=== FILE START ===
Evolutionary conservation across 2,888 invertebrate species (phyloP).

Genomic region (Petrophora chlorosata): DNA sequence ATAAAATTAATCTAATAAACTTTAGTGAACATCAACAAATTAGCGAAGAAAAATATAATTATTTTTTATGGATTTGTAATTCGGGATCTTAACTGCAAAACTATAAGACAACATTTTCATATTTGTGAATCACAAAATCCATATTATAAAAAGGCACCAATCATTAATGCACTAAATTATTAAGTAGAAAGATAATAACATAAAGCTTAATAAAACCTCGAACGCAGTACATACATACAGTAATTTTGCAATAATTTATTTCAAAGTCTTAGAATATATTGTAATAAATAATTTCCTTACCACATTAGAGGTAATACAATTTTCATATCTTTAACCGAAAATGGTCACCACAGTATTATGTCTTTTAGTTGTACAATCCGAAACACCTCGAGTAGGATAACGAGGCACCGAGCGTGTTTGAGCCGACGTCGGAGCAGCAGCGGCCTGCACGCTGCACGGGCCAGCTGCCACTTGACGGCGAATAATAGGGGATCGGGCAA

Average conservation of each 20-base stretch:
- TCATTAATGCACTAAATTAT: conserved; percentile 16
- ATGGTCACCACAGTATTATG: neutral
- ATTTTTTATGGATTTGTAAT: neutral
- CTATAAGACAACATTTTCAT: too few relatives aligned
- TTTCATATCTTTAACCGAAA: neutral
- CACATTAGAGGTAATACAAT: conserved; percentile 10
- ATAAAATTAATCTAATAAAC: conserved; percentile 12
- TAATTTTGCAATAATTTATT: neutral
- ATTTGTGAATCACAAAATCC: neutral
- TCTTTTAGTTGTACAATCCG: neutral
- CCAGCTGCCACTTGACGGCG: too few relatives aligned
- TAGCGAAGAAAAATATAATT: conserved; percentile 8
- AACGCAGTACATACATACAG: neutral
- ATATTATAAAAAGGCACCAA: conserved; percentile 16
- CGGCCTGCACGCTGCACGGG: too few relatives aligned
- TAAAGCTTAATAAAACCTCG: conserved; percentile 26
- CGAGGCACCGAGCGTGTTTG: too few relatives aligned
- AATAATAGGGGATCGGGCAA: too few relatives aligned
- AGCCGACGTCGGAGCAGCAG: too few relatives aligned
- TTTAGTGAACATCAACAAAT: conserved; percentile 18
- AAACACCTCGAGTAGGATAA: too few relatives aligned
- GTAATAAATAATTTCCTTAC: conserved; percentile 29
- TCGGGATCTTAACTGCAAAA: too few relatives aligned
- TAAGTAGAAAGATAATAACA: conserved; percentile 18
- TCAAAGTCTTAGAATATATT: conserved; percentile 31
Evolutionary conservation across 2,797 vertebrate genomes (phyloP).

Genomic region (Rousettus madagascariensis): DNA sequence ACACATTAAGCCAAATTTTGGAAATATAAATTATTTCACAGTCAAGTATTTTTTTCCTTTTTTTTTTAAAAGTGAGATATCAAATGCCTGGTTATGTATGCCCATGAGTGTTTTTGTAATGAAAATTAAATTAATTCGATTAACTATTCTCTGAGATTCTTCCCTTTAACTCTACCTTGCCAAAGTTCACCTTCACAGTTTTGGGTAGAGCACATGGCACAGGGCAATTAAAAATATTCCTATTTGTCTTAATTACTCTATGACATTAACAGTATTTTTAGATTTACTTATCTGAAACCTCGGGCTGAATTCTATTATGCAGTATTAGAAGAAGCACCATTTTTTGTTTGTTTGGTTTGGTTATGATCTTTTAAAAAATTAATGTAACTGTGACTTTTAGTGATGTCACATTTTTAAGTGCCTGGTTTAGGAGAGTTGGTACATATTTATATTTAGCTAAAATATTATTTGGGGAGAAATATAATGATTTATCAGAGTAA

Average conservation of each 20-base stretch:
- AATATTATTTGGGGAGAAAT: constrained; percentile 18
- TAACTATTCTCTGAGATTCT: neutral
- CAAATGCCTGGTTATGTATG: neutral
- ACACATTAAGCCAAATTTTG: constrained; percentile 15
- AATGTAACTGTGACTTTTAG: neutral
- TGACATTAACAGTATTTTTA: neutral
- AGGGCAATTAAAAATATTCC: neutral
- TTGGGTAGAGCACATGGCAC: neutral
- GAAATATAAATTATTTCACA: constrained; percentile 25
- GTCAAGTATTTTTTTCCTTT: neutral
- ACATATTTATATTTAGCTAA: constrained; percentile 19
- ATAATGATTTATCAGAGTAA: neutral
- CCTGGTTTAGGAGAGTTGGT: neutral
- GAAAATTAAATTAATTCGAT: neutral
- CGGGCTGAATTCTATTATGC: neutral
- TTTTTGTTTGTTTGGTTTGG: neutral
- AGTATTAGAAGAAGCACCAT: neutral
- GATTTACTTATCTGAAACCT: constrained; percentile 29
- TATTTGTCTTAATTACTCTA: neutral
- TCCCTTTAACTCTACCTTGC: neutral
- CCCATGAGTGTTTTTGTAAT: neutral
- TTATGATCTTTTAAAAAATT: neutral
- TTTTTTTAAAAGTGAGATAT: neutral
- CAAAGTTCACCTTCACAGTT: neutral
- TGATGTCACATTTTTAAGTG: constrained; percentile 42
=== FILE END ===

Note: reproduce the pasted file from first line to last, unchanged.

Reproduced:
Evolutionary conservation across 2,888 invertebrate species (phyloP).

Genomic region (Petrophora chlorosata): DNA sequence ATAAAATTAATCTAATAAACTTTAGTGAACATCAACAAATTAGCGAAGAAAAATATAATTATTTTTTATGGATTTGTAATTCGGGATCTTAACTGCAAAACTATAAGACAACATTTTCATATTTGTGAATCACAAAATCCATATTATAAAAAGGCACCAATCATTAATGCACTAAATTATTAAGTAGAAAGATAATAACATAAAGCTTAATAAAACCTCGAACGCAGTACATACATACAGTAATTTTGCAATAATTTATTTCAAAGTCTTAGAATATATTGTAATAAATAATTTCCTTACCACATTAGAGGTAATACAATTTTCATATCTTTAACCGAAAATGGTCACCACAGTATTATGTCTTTTAGTTGTACAATCCGAAACACCTCGAGTAGGATAACGAGGCACCGAGCGTGTTTGAGCCGACGTCGGAGCAGCAGCGGCCTGCACGCTGCACGGGCCAGCTGCCACTTGACGGCGAATAATAGGGGATCGGGCAA

Average conservation of each 20-base stretch:
- TCATTAATGCACTAAATTAT: conserved; percentile 16
- ATGGTCACCACAGTATTATG: neutral
- ATTTTTTATGGATTTGTAAT: neutral
- CTATAAGACAACATTTTCAT: too few relatives aligned
- TTTCATATCTTTAACCGAAA: neutral
- CACATTAGAGGTAATACAAT: conserved; percentile 10
- ATAAAATTAATCTAATAAAC: conserved; percentile 12
- TAATTTTGCAATAATTTATT: neutral
- ATTTGTGAATCACAAAATCC: neutral
- TCTTTTAGTTGTACAATCCG: neutral
- CCAGCTGCCACTTGACGGCG: too few relatives aligned
- TAGCGAAGAAAAATATAATT: conserved; percentile 8
- AACGCAGTACATACATACAG: neutral
- ATATTATAAAAAGGCACCAA: conserved; percentile 16
- CGGCCTGCACGCTGCACGGG: too few relatives aligned
- TAAAGCTTAATAAAACCTCG: conserved; percentile 26
- CGAGGCACCGAGCGTGTTTG: too few relatives aligned
- AATAATAGGGGATCGGGCAA: too few relatives aligned
- AGCCGACGTCGGAGCAGCAG: too few relatives aligned
- TTTAGTGAACATCAACAAAT: conserved; percentile 18
- AAACACCTCGAGTAGGATAA: too few relatives aligned
- GTAATAAATAATTTCCTTAC: conserved; percentile 29
- TCGGGATCTTAACTGCAAAA: too few relatives aligned
- TAAGTAGAAAGATAATAACA: conserved; percentile 18
- TCAAAGTCTTAGAATATATT: conserved; percentile 31
Evolutionary conservation across 2,797 vertebrate genomes (phyloP).

Genomic region (Rousettus madagascariensis): DNA sequence ACACATTAAGCCAAATTTTGGAAATATAAATTATTTCACAGTCAAGTATTTTTTTCCTTTTTTTTTTAAAAGTGAGATATCAAATGCCTGGTTATGTATGCCCATGAGTGTTTTTGTAATGAAAATTAAATTAATTCGATTAACTATTCTCTGAGATTCTTCCCTTTAACTCTACCTTGCCAAAGTTCACCTTCACAGTTTTGGGTAGAGCACATGGCACAGGGCAATTAAAAATATTCCTATTTGTCTTAATTACTCTATGACATTAACAGTATTTTTAGATTTACTTATCTGAAACCTCGGGCTGAATTCTATTATGCAGTATTAGAAGAAGCACCATTTTTTGTTTGTTTGGTTTGGTTATGATCTTTTAAAAAATTAATGTAACTGTGACTTTTAGTGATGTCACATTTTTAAGTGCCTGGTTTAGGAGAGTTGGTACATATTTATATTTAGCTAAAATATTATTTGGGGAGAAATATAATGATTTATCAGAGTAA

Average conservation of each 20-base stretch:
- AATATTATTTGGGGAGAAAT: constrained; percentile 18
- TAACTATTCTCTGAGATTCT: neutral
- CAAATGCCTGGTTATGTATG: neutral
- ACACATTAAGCCAAATTTTG: constrained; percentile 15
- AATGTAACTGTGACTTTTAG: neutral
- TGACATTAACAGTATTTTTA: neutral
- AGGGCAATTAAAAATATTCC: neutral
- TTGGGTAGAGCACATGGCAC: neutral
- GAAATATAAATTATTTCACA: constrained; percentile 25
- GTCAAGTATTTTTTTCCTTT: neutral
- ACATATTTATATTTAGCTAA: constrained; percentile 19
- ATAATGATTTATCAGAGTAA: neutral
- CCTGGTTTAGGAGAGTTGGT: neutral
- GAAAATTAAATTAATTCGAT: neutral
- CGGGCTGAATTCTATTATGC: neutral
- TTTTTGTTTGTTTGGTTTGG: neutral
- AGTATTAGAAGAAGCACCAT: neutral
- GATTTACTTATCTGAAACCT: constrained; percentile 29
- TATTTGTCTTAATTACTCTA: neutral
- TCCCTTTAACTCTACCTTGC: neutral
- CCCATGAGTGTTTTTGTAAT: neutral
- TTATGATCTTTTAAAAAATT: neutral
- TTTTTTTAAAAGTGAGATAT: neutral
- CAAAGTTCACCTTCACAGTT: neutral
- TGATGTCACATTTTTAAGTG: constrained; percentile 42